Saudi Women are Fighting for Their Freedom – and Their Hard-Won Victories are Growing

Dalia Yashar, one of the first Saudi female students in training to become commercial pilot, pictured on July 15, 2018. Her future passengers will include solo women travelers, too.  Reuters/Hamad I Mohammed

Dalia Yashar, one of the first Saudi female students in training to become commercial pilot, pictured on July 15, 2018. Her future passengers will include solo women travelers, too. Reuters/Hamad I Mohammed

Saudi women will soon be allowed to obtain passports and travel without the permission of a male relative.

This new regulation, announced by the government in early August, eases one of the most limiting aspects of the Gulf country’s “guardianship system,” which puts men in charge of their female relatives.

Saudi women will also be allowed to register marriages, divorces and births and to receive official family documents without their guardian’s approval, but they must still get permission from male chaperones to marry, leave prison and move out from a domestic abuse shelter.

Social pressure likely means some Saudi women still won’t travel without family permission. Though it became legal for women to drive in 2018, familial disapproval has kept many women off the roads.

Saudi Arabia enforces a strict interpretation of Islamic law that sees gender separation and male authority as vital to preserving a moral Islamic society. But women are much more than victims in this patriarchal regime.

As a researcher who studies women’s movements across the Middle East, I have learned that Saudi women – like any large population – are a diverse group with different opinions and experiences. They attend school, work as journalists and airline pilotsscuba dive, meet friends for coffee – and, increasingly, defy the law to expand women’s rights.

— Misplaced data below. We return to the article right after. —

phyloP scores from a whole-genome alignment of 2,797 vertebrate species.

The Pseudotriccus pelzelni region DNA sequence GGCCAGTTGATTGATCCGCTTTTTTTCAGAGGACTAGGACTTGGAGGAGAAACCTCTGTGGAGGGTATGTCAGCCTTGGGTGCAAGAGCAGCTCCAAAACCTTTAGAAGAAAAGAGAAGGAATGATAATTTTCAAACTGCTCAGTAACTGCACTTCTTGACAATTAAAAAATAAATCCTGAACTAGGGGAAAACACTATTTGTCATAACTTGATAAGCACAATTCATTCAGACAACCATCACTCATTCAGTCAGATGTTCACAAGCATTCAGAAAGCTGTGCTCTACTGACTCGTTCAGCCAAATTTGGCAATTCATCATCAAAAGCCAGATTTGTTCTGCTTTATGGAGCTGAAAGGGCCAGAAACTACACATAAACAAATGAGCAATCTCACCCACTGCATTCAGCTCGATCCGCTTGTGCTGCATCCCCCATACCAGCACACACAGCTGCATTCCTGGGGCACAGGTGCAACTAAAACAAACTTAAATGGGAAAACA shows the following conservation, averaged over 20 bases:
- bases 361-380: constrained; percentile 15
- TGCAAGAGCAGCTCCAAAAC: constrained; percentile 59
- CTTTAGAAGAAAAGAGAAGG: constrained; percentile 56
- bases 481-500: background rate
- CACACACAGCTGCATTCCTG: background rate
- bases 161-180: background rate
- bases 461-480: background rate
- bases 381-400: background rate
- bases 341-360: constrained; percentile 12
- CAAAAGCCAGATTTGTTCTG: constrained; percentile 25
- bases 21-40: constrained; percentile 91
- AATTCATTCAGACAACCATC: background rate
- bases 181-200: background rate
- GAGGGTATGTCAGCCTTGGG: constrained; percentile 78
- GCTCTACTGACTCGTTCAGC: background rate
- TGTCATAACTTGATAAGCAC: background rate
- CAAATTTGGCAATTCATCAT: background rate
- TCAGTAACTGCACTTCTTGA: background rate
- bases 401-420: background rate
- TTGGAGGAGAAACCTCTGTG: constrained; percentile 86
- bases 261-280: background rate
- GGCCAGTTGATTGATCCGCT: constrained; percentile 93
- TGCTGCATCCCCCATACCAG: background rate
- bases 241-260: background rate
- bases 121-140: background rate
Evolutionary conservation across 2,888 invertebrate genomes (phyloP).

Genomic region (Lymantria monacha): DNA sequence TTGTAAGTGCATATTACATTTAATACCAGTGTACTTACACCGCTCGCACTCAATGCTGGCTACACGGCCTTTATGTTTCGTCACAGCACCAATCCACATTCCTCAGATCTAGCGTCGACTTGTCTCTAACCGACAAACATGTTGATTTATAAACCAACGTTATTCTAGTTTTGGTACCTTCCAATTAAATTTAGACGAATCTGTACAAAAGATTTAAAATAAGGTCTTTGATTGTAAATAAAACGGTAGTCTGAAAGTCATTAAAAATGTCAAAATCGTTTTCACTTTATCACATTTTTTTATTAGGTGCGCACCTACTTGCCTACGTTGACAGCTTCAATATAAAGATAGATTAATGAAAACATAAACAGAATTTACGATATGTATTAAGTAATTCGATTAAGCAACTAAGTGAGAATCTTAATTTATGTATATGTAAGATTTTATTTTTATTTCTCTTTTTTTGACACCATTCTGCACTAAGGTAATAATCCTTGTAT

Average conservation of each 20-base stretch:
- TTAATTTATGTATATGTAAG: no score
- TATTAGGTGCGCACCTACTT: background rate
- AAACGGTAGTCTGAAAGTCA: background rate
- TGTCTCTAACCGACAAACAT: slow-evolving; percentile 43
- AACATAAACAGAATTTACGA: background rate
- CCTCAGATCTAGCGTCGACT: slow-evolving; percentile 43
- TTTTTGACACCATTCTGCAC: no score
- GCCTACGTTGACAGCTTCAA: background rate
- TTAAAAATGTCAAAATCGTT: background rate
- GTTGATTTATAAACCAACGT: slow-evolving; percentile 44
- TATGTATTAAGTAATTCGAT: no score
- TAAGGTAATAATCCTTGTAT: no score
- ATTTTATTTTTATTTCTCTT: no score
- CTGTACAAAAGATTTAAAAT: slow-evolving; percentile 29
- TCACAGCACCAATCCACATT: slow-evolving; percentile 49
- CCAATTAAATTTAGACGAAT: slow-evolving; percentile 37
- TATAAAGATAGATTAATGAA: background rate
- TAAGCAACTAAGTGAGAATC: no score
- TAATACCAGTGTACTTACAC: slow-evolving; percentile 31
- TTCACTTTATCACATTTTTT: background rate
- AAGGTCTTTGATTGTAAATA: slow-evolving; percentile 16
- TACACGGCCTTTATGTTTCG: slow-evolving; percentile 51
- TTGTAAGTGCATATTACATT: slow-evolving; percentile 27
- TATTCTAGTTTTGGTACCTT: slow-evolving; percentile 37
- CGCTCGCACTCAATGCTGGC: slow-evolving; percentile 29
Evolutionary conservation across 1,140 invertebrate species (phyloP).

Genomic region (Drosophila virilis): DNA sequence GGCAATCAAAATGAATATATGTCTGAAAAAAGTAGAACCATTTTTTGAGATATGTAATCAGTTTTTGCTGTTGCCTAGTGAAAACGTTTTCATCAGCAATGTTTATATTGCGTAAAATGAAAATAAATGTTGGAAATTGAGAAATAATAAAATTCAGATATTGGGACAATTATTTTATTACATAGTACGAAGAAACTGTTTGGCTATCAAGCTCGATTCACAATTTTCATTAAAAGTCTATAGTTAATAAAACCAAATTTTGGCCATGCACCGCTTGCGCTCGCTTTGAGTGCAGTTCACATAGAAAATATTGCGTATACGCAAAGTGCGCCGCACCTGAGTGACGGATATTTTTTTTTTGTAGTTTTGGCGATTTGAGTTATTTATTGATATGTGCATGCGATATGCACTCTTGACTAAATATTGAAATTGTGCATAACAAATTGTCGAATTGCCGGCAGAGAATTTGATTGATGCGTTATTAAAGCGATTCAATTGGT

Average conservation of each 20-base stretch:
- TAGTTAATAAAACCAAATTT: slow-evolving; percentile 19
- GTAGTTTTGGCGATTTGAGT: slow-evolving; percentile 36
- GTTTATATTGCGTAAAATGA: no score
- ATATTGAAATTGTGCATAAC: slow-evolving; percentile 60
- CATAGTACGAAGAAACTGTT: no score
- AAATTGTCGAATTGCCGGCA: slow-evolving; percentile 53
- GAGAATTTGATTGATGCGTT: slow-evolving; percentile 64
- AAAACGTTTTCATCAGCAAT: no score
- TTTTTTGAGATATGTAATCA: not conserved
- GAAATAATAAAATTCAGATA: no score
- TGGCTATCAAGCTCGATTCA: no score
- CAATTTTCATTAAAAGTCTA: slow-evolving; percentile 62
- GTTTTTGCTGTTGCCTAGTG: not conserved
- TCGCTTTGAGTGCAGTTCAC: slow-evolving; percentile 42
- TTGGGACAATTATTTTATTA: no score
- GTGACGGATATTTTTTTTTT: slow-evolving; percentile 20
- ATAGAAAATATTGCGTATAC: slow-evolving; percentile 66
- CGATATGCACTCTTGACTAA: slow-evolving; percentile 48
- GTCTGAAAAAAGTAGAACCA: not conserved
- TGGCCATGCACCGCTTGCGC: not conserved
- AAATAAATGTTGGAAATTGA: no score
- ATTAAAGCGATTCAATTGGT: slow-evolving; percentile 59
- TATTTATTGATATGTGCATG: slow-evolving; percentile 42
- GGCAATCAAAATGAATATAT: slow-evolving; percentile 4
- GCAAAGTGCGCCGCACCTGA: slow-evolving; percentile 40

The fight for equality

Saudi women’s new freedoms are part of broader reform efforts led by Crown Prince Mohammad bin Salman to modernize the conservative Muslim country of 33 million and to alleviate international human rights concerns.

But these legal advances have come coupled with the repression of the Saudi female activists who have pushed to reform the guardianship system. Women fought for decades for the right to drive cars, and before the ban was lifted last year several activists were arrested for very publicly getting behind the wheel. Many remain in prison.

Women celebrate the end of Saudi Arabia’s ban on women drivers, July 24, 2018.  Reuters/Hamad I Mohammed

Women celebrate the end of Saudi Arabia’s ban on women drivers, July 24, 2018. Reuters/Hamad I Mohammed

Saudi women have also campaigned to abolish the guardianship system, circulating online petitions with the hashtag #IAmMyOwnGuardian and holding workshops to educate women on guardianship laws. A woman-created app called “Know Your Rights” gives women information on their legal rights.

Saudi women even make the most of laws forbidding gender mixing in public places, I’ve found.